In a decision with potentially large ramifications, New York Federal Judge LaShann DeArcy Hall won't dismiss a libel suit against "Shitty Media Men" creator Moira Donegan.
Explaining, the judge says it is possible that Donegan created the entry herself. The judge believes that Elliott should be able to explore whether the entry was fabricated. Accordingly, discovery proceeds, which will now put pressure on Google to respond to broad subpoena demands. The next motion stage could feature a high-stakes one about the reaches of CDA 230.
A few data points for Jonah Goldberg
Media criticism is often the last refuge of lazy bloggers, so I’ve tried manfully to avoid chiming in on the debate over “epistemic closure” and the conservative movement. But I can resist no longer; Jonah Goldberg has dragged me in. Goldberg asks:
Noah Millman has a long post in response to Sanchez as well. He has many interesting insights and hypotheses in it about why the American right is close-minded today compared to the left. But as near as I can tell, Noah simply asserts that this is so. Where is the data to back this up? Maybe my experience is far, far more of an exception to the rule than I can imagine, but it still seems to me that liberalism is far more shot through with political correctness and intellectual taboos than the right. I’m really trying to let David Frum’s self-serving version of events fade away, but even if his biggest defenders are right, is he really the only data point so many smart people need to support the closed-conservative-mind thesis? I mean because of this anecdote we have to hear about the right’s “epistemic closure”? Does the Frumian defenestration (and it wasn’t a defenestration — he jumped) really outweigh the Larry Summer’s fiasco at Harvard? Or the absurdity of the Skip Gates nonsense, also at Harvard? Or the riot of hatred aimed at Joe Lieberman?
Leaving aside the question of what getting arrested by the Cambridge PD has to do with ideological close-mindedness, I think it’s worth noting that an academic dispute and Lieberman’s political ostracism say very little about the intellectual state of American liberalism. Harvard’s faculty is not a microcosm of the American Left. Lieberman faced a primary challenge because Democratic voters wanted a more liberal senator, but this hardly means that the liberal intelligentsia is now inhospitable to hawkish intellectuals. If nothing else, the intramural debates over whether to stay in Afghanistan demonstrate that interventionists retain a great deal of influence in Democratic Party circles. Goldberg willfully conflates liberal politics – which provides endless examples of mindless partisanship – with the state of the liberal intellectual and policy-making apparatus.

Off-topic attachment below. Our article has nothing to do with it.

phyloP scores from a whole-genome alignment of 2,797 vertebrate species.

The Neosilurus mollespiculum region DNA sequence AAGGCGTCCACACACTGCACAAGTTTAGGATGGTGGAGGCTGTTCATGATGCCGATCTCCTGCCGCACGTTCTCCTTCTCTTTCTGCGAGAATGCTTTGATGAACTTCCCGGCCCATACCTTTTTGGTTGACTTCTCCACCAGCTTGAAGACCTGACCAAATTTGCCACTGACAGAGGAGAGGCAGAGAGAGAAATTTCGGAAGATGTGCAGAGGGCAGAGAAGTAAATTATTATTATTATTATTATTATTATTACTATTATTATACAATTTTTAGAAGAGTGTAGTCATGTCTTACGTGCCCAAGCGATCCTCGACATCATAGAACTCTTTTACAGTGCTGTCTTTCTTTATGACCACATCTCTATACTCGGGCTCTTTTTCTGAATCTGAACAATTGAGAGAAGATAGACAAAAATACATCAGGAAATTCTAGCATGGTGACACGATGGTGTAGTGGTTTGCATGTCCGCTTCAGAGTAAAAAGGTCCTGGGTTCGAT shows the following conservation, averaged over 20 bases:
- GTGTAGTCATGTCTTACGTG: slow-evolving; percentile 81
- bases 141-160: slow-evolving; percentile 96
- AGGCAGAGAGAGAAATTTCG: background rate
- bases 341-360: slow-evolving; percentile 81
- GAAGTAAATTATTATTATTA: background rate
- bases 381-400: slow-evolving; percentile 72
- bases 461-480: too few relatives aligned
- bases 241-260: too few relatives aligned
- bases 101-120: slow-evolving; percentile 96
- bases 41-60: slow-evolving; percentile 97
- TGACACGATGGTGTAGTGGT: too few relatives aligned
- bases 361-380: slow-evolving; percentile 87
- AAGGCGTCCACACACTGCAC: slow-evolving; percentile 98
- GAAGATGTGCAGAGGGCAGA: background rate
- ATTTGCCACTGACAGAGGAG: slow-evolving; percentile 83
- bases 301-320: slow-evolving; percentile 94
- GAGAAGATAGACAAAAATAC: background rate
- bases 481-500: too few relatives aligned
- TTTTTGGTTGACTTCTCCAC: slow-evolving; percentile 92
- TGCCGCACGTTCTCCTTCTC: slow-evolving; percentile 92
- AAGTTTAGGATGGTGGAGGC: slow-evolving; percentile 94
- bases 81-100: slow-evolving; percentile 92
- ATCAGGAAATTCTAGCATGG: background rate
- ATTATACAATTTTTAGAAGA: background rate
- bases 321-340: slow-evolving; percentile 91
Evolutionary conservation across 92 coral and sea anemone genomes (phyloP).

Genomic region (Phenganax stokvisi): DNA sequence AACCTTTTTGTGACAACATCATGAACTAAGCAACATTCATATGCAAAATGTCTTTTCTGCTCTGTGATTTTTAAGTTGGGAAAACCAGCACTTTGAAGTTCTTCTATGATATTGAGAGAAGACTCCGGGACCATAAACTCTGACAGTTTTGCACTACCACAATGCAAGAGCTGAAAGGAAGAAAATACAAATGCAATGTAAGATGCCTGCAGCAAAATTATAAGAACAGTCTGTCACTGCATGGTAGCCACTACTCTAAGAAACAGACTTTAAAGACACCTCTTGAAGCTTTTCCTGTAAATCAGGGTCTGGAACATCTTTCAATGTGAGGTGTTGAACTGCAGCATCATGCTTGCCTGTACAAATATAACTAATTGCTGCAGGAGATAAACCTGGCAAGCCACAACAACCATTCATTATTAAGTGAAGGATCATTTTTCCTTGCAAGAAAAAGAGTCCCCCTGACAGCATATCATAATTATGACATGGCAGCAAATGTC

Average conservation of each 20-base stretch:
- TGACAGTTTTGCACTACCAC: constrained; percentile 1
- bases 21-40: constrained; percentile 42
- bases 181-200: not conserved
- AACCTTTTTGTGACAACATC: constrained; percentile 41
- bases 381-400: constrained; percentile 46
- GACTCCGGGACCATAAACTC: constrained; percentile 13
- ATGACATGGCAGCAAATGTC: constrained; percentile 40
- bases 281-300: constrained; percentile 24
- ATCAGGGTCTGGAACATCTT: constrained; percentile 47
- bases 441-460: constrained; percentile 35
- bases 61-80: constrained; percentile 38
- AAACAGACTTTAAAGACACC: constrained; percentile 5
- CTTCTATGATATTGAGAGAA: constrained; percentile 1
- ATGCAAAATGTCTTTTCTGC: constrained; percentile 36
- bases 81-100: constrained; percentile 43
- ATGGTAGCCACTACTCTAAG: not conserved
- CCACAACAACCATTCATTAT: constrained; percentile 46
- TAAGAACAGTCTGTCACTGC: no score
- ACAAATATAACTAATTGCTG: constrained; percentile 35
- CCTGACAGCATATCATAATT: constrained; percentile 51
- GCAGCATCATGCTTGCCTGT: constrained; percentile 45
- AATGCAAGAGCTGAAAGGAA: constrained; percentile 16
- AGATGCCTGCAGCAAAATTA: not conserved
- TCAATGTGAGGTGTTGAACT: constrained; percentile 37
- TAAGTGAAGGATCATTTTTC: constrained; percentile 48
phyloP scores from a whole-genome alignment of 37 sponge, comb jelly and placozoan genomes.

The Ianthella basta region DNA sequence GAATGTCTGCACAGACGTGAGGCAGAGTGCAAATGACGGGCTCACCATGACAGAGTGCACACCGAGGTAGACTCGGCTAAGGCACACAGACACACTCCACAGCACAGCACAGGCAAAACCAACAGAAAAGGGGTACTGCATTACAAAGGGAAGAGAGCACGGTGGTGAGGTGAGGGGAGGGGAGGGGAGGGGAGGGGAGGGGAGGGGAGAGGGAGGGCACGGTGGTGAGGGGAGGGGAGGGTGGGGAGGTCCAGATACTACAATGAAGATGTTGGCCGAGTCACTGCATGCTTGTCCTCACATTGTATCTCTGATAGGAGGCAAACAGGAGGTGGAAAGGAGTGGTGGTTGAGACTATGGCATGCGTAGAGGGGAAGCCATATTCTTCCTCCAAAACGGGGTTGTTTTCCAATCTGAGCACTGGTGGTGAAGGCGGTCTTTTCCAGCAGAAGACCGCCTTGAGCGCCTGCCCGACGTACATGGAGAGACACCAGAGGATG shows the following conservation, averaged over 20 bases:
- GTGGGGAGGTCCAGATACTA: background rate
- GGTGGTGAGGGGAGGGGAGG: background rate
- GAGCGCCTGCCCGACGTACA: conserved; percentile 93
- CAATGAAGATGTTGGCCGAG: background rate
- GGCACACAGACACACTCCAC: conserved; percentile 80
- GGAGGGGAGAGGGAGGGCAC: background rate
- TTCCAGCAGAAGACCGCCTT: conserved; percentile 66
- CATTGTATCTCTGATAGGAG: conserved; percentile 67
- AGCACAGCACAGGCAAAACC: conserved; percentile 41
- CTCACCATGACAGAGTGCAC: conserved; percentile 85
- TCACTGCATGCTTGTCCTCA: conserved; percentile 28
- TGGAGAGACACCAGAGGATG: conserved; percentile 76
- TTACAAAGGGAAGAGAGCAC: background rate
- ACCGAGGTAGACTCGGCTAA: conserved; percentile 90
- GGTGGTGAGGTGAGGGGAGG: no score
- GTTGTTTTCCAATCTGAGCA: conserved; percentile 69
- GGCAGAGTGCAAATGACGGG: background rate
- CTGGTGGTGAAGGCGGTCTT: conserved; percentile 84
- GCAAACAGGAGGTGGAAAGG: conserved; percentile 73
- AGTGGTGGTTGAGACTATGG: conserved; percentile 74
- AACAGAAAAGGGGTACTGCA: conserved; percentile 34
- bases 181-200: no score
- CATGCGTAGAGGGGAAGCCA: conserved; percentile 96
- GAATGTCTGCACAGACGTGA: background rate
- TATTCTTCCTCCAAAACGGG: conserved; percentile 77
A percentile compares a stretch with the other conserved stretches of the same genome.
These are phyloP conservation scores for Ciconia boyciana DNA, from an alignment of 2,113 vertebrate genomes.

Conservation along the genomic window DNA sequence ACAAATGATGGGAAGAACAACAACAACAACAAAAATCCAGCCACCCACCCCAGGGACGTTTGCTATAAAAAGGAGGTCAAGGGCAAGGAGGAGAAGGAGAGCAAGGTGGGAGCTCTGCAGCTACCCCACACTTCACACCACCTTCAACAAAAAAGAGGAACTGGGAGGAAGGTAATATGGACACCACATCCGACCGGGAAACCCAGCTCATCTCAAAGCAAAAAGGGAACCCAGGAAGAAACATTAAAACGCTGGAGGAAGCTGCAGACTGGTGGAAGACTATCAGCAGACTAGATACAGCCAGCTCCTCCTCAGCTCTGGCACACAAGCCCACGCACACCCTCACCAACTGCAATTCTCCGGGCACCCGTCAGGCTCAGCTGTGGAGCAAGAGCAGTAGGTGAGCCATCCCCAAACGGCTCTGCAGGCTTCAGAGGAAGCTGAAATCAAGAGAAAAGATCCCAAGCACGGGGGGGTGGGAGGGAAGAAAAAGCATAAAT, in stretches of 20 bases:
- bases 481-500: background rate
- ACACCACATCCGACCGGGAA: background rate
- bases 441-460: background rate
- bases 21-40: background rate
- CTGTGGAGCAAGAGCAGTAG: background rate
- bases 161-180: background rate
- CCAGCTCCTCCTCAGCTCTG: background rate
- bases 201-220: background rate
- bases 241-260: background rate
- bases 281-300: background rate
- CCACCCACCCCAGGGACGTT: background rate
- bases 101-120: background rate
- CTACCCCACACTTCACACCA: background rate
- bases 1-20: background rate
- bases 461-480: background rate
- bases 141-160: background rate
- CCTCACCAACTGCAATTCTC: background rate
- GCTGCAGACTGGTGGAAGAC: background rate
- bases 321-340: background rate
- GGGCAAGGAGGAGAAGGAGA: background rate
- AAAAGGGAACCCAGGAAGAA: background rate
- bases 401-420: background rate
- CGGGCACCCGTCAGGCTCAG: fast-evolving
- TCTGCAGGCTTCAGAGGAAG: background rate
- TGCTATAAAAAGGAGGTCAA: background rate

As for data points in favor of the “conservatives are close-minded” thesis, here are two that turned this fellow-traveler off movement conservatism for good.
Goldberg mentions David Frum’s departure from the American Enterprise Institute, which I won’t get into because I have no idea what actually happened. A more telling point is the relative isolation of Frum’s new project, which remains almost completely detached from the larger conservative media ecosystem. Frum’s defenders have noted that his so-called “apostasy” amounts to little more than a tactical disagreement over how to handle the health care debate. Frum’s site promotes authors who only differ from movement conservatives on framing and a few small-bore political reforms. Despite these trivial differences, you’d be hard-pressed to find Frum or his website mentioned in anything but the most derisive terms on the larger conservative blogs and websites. The conservative movement, in other words, can’t accommodate a purely tactical disagreement within its own ranks without resorting to accusations of selling out to the “Georgetown cocktail circuit” or whatever.
The more important example of movement close-mindedness, however, is the war. Compared to the conservative movement’s knee-jerk support for invading and occupying Iraq, Lieberman’s primary challenge and a Harvard faculty dispute are simply trivial matters. In a telling interview, Brink Lindsey compared his growing disillusionment with the invasion to the simultaneous hardening of conservative opinion around Bush’s foreign policy. Why did libertarians like Lindsey – who can fairly be described as split over the war in 2003 – turn against Iraq while their conservative counterparts held fast? Libertarian thinkers certainly weren’t privy to secret information about the occupation. They were, however, outside the movement bubble and therefore willing to reconsider their views without resorting to a crazy counter-narrative of liberal media bias and selective reporting that so many conservatives clung to while Iraq went down in flames. This response has always been the most damning indictment of the intellectual state of movement conservatism, and I really think it’s the only data point Goldberg needs to consider.